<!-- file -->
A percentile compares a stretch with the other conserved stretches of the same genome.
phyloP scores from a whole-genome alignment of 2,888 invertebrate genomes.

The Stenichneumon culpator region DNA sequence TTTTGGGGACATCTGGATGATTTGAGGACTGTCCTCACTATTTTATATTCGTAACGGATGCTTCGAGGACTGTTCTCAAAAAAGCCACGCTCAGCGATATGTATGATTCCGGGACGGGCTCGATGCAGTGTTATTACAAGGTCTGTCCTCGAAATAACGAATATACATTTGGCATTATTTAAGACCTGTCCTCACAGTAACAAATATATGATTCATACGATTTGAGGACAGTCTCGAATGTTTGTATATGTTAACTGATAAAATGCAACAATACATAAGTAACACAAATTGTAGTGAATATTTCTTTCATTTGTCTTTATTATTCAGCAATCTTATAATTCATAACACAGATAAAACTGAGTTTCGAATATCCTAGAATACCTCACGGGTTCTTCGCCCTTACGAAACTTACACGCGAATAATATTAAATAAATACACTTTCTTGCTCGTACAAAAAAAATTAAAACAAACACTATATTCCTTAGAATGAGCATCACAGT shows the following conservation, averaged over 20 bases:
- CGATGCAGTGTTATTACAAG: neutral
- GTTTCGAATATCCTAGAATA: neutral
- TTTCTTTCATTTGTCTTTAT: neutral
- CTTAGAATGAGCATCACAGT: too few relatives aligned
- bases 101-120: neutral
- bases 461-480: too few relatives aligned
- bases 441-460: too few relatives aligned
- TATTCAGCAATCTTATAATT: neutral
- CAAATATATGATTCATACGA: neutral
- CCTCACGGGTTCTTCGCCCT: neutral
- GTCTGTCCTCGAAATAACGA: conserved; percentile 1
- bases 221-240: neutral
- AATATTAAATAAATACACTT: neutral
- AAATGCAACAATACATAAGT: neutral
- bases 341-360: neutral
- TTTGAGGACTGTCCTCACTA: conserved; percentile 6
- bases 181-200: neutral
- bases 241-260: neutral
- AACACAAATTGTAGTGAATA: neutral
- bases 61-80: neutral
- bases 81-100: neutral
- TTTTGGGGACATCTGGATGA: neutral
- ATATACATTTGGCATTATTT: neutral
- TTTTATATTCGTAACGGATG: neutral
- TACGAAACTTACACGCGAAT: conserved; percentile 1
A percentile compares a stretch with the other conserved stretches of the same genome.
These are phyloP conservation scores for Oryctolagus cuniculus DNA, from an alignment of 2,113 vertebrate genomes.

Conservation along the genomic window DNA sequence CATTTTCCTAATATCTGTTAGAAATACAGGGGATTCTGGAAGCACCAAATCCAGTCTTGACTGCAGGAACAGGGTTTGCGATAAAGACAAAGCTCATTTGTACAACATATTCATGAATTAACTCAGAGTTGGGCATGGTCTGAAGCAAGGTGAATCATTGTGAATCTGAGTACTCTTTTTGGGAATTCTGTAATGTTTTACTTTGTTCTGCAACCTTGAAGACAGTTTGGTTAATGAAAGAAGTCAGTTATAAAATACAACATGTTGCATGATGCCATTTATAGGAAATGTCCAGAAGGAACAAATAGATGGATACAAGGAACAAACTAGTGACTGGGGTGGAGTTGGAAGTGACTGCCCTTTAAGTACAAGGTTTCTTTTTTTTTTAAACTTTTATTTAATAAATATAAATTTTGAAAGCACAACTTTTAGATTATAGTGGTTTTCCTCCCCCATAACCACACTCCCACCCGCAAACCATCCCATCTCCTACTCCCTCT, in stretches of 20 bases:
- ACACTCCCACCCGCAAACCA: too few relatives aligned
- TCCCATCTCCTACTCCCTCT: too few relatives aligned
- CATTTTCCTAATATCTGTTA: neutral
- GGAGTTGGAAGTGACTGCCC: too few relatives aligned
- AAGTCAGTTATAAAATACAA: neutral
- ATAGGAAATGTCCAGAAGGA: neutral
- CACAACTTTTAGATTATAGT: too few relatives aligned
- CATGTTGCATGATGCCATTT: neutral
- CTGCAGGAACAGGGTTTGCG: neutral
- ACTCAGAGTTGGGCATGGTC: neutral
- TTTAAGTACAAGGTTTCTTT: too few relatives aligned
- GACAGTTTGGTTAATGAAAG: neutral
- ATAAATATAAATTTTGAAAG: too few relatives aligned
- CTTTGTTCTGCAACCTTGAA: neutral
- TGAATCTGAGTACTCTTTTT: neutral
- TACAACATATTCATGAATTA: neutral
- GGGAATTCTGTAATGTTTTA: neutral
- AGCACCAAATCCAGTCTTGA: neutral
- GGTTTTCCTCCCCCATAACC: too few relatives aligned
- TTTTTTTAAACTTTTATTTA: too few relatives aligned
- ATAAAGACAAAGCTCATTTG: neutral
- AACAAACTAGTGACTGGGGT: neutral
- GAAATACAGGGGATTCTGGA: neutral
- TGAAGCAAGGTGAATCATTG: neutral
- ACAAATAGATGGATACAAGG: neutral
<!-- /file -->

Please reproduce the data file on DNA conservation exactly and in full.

A percentile compares a stretch with the other conserved stretches of the same genome.
phyloP scores from a whole-genome alignment of 2,888 invertebrate genomes.

The Stenichneumon culpator region DNA sequence TTTTGGGGACATCTGGATGATTTGAGGACTGTCCTCACTATTTTATATTCGTAACGGATGCTTCGAGGACTGTTCTCAAAAAAGCCACGCTCAGCGATATGTATGATTCCGGGACGGGCTCGATGCAGTGTTATTACAAGGTCTGTCCTCGAAATAACGAATATACATTTGGCATTATTTAAGACCTGTCCTCACAGTAACAAATATATGATTCATACGATTTGAGGACAGTCTCGAATGTTTGTATATGTTAACTGATAAAATGCAACAATACATAAGTAACACAAATTGTAGTGAATATTTCTTTCATTTGTCTTTATTATTCAGCAATCTTATAATTCATAACACAGATAAAACTGAGTTTCGAATATCCTAGAATACCTCACGGGTTCTTCGCCCTTACGAAACTTACACGCGAATAATATTAAATAAATACACTTTCTTGCTCGTACAAAAAAAATTAAAACAAACACTATATTCCTTAGAATGAGCATCACAGT shows the following conservation, averaged over 20 bases:
- CGATGCAGTGTTATTACAAG: neutral
- GTTTCGAATATCCTAGAATA: neutral
- TTTCTTTCATTTGTCTTTAT: neutral
- CTTAGAATGAGCATCACAGT: too few relatives aligned
- bases 101-120: neutral
- bases 461-480: too few relatives aligned
- bases 441-460: too few relatives aligned
- TATTCAGCAATCTTATAATT: neutral
- CAAATATATGATTCATACGA: neutral
- CCTCACGGGTTCTTCGCCCT: neutral
- GTCTGTCCTCGAAATAACGA: conserved; percentile 1
- bases 221-240: neutral
- AATATTAAATAAATACACTT: neutral
- AAATGCAACAATACATAAGT: neutral
- bases 341-360: neutral
- TTTGAGGACTGTCCTCACTA: conserved; percentile 6
- bases 181-200: neutral
- bases 241-260: neutral
- AACACAAATTGTAGTGAATA: neutral
- bases 61-80: neutral
- bases 81-100: neutral
- TTTTGGGGACATCTGGATGA: neutral
- ATATACATTTGGCATTATTT: neutral
- TTTTATATTCGTAACGGATG: neutral
- TACGAAACTTACACGCGAAT: conserved; percentile 1
A percentile compares a stretch with the other conserved stretches of the same genome.
These are phyloP conservation scores for Oryctolagus cuniculus DNA, from an alignment of 2,113 vertebrate genomes.

Conservation along the genomic window DNA sequence CATTTTCCTAATATCTGTTAGAAATACAGGGGATTCTGGAAGCACCAAATCCAGTCTTGACTGCAGGAACAGGGTTTGCGATAAAGACAAAGCTCATTTGTACAACATATTCATGAATTAACTCAGAGTTGGGCATGGTCTGAAGCAAGGTGAATCATTGTGAATCTGAGTACTCTTTTTGGGAATTCTGTAATGTTTTACTTTGTTCTGCAACCTTGAAGACAGTTTGGTTAATGAAAGAAGTCAGTTATAAAATACAACATGTTGCATGATGCCATTTATAGGAAATGTCCAGAAGGAACAAATAGATGGATACAAGGAACAAACTAGTGACTGGGGTGGAGTTGGAAGTGACTGCCCTTTAAGTACAAGGTTTCTTTTTTTTTTAAACTTTTATTTAATAAATATAAATTTTGAAAGCACAACTTTTAGATTATAGTGGTTTTCCTCCCCCATAACCACACTCCCACCCGCAAACCATCCCATCTCCTACTCCCTCT, in stretches of 20 bases:
- ACACTCCCACCCGCAAACCA: too few relatives aligned
- TCCCATCTCCTACTCCCTCT: too few relatives aligned
- CATTTTCCTAATATCTGTTA: neutral
- GGAGTTGGAAGTGACTGCCC: too few relatives aligned
- AAGTCAGTTATAAAATACAA: neutral
- ATAGGAAATGTCCAGAAGGA: neutral
- CACAACTTTTAGATTATAGT: too few relatives aligned
- CATGTTGCATGATGCCATTT: neutral
- CTGCAGGAACAGGGTTTGCG: neutral
- ACTCAGAGTTGGGCATGGTC: neutral
- TTTAAGTACAAGGTTTCTTT: too few relatives aligned
- GACAGTTTGGTTAATGAAAG: neutral
- ATAAATATAAATTTTGAAAG: too few relatives aligned
- CTTTGTTCTGCAACCTTGAA: neutral
- TGAATCTGAGTACTCTTTTT: neutral
- TACAACATATTCATGAATTA: neutral
- GGGAATTCTGTAATGTTTTA: neutral
- AGCACCAAATCCAGTCTTGA: neutral
- GGTTTTCCTCCCCCATAACC: too few relatives aligned
- TTTTTTTAAACTTTTATTTA: too few relatives aligned
- ATAAAGACAAAGCTCATTTG: neutral
- AACAAACTAGTGACTGGGGT: neutral
- GAAATACAGGGGATTCTGGA: neutral
- TGAAGCAAGGTGAATCATTG: neutral
- ACAAATAGATGGATACAAGG: neutral